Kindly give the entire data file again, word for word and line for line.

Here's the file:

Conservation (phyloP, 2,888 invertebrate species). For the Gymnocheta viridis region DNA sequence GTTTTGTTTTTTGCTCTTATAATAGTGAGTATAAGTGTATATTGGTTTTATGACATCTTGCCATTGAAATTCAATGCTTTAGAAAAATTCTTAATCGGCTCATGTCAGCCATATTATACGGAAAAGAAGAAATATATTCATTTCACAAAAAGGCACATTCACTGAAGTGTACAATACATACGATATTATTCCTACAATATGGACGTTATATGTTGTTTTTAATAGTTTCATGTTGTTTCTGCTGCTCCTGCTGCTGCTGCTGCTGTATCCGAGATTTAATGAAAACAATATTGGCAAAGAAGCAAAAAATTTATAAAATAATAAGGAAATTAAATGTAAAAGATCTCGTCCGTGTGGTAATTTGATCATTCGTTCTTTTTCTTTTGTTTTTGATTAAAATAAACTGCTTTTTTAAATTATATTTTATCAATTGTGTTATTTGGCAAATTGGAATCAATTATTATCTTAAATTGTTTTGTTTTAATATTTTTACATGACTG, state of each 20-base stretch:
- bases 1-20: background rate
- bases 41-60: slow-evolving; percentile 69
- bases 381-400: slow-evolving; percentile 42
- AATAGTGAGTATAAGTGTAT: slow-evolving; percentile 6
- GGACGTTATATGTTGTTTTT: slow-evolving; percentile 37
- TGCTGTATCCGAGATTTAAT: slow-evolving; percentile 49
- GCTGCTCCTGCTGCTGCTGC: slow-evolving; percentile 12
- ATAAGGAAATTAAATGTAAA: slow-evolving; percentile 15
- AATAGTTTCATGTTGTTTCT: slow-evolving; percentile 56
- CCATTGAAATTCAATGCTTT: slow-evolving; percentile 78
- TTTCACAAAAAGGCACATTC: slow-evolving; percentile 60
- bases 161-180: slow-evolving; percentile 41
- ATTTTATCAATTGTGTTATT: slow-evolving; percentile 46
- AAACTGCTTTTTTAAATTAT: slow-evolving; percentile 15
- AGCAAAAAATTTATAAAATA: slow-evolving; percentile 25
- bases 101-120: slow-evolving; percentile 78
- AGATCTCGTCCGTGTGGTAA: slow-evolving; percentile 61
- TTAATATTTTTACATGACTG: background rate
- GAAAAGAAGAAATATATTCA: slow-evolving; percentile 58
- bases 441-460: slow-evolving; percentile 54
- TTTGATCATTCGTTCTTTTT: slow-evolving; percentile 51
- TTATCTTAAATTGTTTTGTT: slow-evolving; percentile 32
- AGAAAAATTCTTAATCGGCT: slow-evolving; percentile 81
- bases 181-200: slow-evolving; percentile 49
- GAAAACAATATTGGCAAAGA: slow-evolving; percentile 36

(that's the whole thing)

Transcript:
Conservation (phyloP, 2,888 invertebrate species). For the Gymnocheta viridis region DNA sequence GTTTTGTTTTTTGCTCTTATAATAGTGAGTATAAGTGTATATTGGTTTTATGACATCTTGCCATTGAAATTCAATGCTTTAGAAAAATTCTTAATCGGCTCATGTCAGCCATATTATACGGAAAAGAAGAAATATATTCATTTCACAAAAAGGCACATTCACTGAAGTGTACAATACATACGATATTATTCCTACAATATGGACGTTATATGTTGTTTTTAATAGTTTCATGTTGTTTCTGCTGCTCCTGCTGCTGCTGCTGCTGTATCCGAGATTTAATGAAAACAATATTGGCAAAGAAGCAAAAAATTTATAAAATAATAAGGAAATTAAATGTAAAAGATCTCGTCCGTGTGGTAATTTGATCATTCGTTCTTTTTCTTTTGTTTTTGATTAAAATAAACTGCTTTTTTAAATTATATTTTATCAATTGTGTTATTTGGCAAATTGGAATCAATTATTATCTTAAATTGTTTTGTTTTAATATTTTTACATGACTG, state of each 20-base stretch:
- bases 1-20: background rate
- bases 41-60: slow-evolving; percentile 69
- bases 381-400: slow-evolving; percentile 42
- AATAGTGAGTATAAGTGTAT: slow-evolving; percentile 6
- GGACGTTATATGTTGTTTTT: slow-evolving; percentile 37
- TGCTGTATCCGAGATTTAAT: slow-evolving; percentile 49
- GCTGCTCCTGCTGCTGCTGC: slow-evolving; percentile 12
- ATAAGGAAATTAAATGTAAA: slow-evolving; percentile 15
- AATAGTTTCATGTTGTTTCT: slow-evolving; percentile 56
- CCATTGAAATTCAATGCTTT: slow-evolving; percentile 78
- TTTCACAAAAAGGCACATTC: slow-evolving; percentile 60
- bases 161-180: slow-evolving; percentile 41
- ATTTTATCAATTGTGTTATT: slow-evolving; percentile 46
- AAACTGCTTTTTTAAATTAT: slow-evolving; percentile 15
- AGCAAAAAATTTATAAAATA: slow-evolving; percentile 25
- bases 101-120: slow-evolving; percentile 78
- AGATCTCGTCCGTGTGGTAA: slow-evolving; percentile 61
- TTAATATTTTTACATGACTG: background rate
- GAAAAGAAGAAATATATTCA: slow-evolving; percentile 58
- bases 441-460: slow-evolving; percentile 54
- TTTGATCATTCGTTCTTTTT: slow-evolving; percentile 51
- TTATCTTAAATTGTTTTGTT: slow-evolving; percentile 32
- AGAAAAATTCTTAATCGGCT: slow-evolving; percentile 81
- bases 181-200: slow-evolving; percentile 49
- GAAAACAATATTGGCAAAGA: slow-evolving; percentile 36